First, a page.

CHICAGO (AP) — Illinois Republican U.S. Sen. Mark Kirk, already facing an uphill battle for re-election, is entering the crucial final week before Election Day weakened by comments about his opponent that critics attacked as racist and "beyond reprehensible."
Two organizations whose endorsements Kirk touted as indicators of his independence withdrew their backing over the weekend, issuing blistering rebukes. Both said they're now supporting Democratic U.S. Rep. Tammy Duckworth.
Democrats are relying on winning Illinois as they look to regain control of the Senate. The party must pick up four or five seats to do so, depending on whether they retain control of the White House.
Kirk spent the weekend away from the public eye — a highly unusual move for any candidate in the waning days of a campaign, but one that allowed him to avoid rehashing the incident in the media. Duckworth had a full campaign schedule, including get-out-the-vote events with civil rights icon and U.S. Rep. John Lewis.
Kirk, who's seeking his second term, apologized Friday for mocking Duckworth's immigrant background and her family's military service.
Duckworth, a veteran who lost both legs when the helicopter she was co-piloting was shot down in Iraq, said during a debate Thursday that her family has "served this nation in uniform going back to the Revolution."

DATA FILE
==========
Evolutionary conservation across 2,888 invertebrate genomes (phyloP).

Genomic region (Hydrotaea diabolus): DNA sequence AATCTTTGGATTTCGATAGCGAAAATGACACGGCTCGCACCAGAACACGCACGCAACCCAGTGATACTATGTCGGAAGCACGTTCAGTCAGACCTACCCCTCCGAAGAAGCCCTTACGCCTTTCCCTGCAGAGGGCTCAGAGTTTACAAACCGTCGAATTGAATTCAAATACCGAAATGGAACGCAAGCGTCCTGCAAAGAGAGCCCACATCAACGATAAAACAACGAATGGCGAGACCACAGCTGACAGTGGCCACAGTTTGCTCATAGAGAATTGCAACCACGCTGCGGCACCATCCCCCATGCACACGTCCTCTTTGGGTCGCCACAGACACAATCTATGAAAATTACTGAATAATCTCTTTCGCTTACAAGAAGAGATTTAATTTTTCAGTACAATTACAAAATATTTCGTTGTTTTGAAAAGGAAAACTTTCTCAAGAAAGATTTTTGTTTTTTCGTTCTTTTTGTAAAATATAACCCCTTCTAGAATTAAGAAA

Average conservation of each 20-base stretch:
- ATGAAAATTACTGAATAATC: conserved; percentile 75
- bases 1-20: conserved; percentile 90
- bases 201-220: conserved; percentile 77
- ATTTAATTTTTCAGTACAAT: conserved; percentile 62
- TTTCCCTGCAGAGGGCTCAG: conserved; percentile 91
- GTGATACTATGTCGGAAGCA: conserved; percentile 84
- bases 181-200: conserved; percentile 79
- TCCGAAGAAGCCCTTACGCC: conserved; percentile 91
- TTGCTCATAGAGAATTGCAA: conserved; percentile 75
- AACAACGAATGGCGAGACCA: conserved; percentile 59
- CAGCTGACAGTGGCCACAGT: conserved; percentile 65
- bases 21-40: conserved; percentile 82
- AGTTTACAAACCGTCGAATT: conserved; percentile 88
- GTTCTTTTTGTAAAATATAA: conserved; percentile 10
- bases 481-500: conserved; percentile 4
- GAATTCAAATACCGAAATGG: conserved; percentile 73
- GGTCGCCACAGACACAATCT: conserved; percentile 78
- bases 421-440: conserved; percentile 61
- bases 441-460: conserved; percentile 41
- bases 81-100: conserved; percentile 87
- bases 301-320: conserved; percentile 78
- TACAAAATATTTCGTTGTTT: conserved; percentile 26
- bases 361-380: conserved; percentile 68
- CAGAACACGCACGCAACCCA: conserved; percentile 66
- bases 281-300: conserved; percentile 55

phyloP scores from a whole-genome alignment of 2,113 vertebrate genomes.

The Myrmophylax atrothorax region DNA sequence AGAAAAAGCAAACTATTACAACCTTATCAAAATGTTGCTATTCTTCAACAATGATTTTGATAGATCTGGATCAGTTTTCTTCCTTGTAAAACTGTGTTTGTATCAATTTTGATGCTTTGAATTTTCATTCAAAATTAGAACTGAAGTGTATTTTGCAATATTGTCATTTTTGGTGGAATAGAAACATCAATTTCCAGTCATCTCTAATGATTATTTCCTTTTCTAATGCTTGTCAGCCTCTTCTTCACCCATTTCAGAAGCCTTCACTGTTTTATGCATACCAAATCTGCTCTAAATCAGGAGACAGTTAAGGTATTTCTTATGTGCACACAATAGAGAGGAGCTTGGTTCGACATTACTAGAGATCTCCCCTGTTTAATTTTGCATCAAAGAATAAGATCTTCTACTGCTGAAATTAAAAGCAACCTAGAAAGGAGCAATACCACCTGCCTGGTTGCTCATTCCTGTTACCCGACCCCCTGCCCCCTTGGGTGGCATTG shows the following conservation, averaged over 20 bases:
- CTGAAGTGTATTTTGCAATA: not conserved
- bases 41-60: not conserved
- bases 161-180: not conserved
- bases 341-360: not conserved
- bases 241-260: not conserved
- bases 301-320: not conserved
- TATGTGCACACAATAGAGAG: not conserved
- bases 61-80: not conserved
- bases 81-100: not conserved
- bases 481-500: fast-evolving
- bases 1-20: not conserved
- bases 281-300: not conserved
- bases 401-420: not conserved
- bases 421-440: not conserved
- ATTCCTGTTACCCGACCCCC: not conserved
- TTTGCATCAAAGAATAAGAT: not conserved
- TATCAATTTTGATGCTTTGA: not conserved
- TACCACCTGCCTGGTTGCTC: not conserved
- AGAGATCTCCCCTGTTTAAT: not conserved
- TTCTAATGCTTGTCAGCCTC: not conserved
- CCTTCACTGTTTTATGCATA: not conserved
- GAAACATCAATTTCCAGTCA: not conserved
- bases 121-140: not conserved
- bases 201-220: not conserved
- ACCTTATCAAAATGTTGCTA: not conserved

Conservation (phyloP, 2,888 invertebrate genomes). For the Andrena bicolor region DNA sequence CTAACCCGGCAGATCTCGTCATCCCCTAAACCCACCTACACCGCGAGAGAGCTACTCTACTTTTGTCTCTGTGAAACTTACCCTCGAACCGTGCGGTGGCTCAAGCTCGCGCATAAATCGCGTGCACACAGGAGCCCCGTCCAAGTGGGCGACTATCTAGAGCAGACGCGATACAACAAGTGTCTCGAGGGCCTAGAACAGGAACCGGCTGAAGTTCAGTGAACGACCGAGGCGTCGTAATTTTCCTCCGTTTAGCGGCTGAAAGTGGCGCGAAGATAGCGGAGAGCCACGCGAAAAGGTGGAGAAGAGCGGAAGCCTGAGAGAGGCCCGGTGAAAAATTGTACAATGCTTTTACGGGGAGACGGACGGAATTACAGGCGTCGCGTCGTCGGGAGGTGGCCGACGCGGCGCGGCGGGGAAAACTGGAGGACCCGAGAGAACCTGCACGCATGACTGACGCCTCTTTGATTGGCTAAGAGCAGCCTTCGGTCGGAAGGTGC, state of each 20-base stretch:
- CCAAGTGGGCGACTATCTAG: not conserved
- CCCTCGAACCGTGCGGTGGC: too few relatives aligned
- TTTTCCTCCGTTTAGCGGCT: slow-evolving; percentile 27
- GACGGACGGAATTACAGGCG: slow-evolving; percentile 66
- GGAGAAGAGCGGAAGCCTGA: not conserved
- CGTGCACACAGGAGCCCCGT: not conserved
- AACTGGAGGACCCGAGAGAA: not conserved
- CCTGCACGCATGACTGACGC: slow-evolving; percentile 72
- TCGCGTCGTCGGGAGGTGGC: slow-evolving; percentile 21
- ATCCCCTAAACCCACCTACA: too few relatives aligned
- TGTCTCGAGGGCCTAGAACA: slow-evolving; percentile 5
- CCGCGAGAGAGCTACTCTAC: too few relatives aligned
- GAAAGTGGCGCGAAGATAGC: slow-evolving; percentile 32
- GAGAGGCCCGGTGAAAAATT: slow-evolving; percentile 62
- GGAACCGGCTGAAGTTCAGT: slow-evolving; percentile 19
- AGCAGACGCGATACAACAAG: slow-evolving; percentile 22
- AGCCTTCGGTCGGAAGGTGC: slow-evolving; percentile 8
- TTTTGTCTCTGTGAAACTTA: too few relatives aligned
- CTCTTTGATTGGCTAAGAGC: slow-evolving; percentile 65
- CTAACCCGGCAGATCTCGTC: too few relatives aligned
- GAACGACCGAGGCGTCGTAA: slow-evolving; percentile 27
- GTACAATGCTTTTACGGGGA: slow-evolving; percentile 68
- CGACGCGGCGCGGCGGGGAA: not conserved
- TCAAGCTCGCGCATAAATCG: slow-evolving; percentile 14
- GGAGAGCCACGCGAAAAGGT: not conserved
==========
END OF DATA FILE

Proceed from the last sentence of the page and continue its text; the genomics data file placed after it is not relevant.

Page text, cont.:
Kirk responded that he'd forgotten the congresswoman's "parents came all the way from Thailand to serve George Washington."
Duckworth's mother is of Chinese descent, born in Thailand. The congresswoman, who was born in Bangkok, says her father first went to Southeast Asia while serving with the Marines in Vietnam.
Human Rights Campaign, a gay-rights group, and Americans for Responsible Solutions, a gun-control group led by former U.S. Rep. Gabby Giffords, both cited the remarks.
"Senator Kirk's racist attack on Congresswoman Duckworth is unacceptable and represents a low point, even in this election season," said Americans for Responsible Solutions Executive Director Peter Ambler.
Human Rights Campaign said it was the first time in the group's 36-year history that it had reversed an endorsement.
"Attacking someone because of her race and ethnicity is inexcusable for anyone, but especially for a sitting U.S. Senator," HRC President Chad Griffin said.
Kirk Campaign spokeswoman Eleni Demertzis said Monday Kirk is proud of his leadership in fighting discrimination and gun violence. Kirk has an "F'' rating from the National Rifle Association and was the second GOP senator to support same-sex marriage.
"The HRC and ARS decisions are unfortunate because they were based on politics instead of reality and further exemplified just how uncomfortable they were in supporting a Republican who was a leader for their efforts," Demertzis said.
Kirk had frequently pointed to the endorsements from the two groups, which typically back Democrats, as he works to persuade Illinois voters that he's a moderate who can work with both parties.
Illinois typically elects Democrats to statewide office, and leans particularly Democratic in presidential election years — factors that led to Kirk being widely considered the GOP's most vulnerable Senate incumbent.